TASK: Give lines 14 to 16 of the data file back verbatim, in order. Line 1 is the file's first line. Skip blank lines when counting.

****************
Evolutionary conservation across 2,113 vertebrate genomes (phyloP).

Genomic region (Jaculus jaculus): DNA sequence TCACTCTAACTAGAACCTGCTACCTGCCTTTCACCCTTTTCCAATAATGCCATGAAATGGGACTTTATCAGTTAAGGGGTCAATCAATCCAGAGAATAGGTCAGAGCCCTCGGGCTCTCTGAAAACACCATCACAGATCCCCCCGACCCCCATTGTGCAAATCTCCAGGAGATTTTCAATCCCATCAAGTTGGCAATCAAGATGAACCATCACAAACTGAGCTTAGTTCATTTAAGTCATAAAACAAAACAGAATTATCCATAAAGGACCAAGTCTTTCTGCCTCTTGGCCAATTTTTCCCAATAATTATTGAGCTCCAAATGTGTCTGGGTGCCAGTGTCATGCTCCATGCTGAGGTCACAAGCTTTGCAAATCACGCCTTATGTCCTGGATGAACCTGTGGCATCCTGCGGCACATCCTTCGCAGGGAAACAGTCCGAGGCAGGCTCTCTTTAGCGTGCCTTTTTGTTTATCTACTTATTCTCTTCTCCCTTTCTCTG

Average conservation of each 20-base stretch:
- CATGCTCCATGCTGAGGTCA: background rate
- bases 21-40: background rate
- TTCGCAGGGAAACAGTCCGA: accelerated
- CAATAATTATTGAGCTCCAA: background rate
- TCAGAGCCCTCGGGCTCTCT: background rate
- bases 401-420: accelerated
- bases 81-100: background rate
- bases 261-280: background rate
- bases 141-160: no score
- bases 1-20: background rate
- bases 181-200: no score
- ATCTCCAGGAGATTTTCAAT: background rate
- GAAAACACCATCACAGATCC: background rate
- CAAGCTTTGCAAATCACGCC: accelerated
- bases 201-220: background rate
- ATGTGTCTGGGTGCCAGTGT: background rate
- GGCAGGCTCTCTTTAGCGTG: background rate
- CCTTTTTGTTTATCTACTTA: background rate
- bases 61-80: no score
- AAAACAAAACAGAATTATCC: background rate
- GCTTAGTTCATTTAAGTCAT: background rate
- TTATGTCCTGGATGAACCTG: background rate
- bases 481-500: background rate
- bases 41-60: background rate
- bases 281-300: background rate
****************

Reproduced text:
- bases 181-200: no score
- ATCTCCAGGAGATTTTCAAT: background rate
- GAAAACACCATCACAGATCC: background rate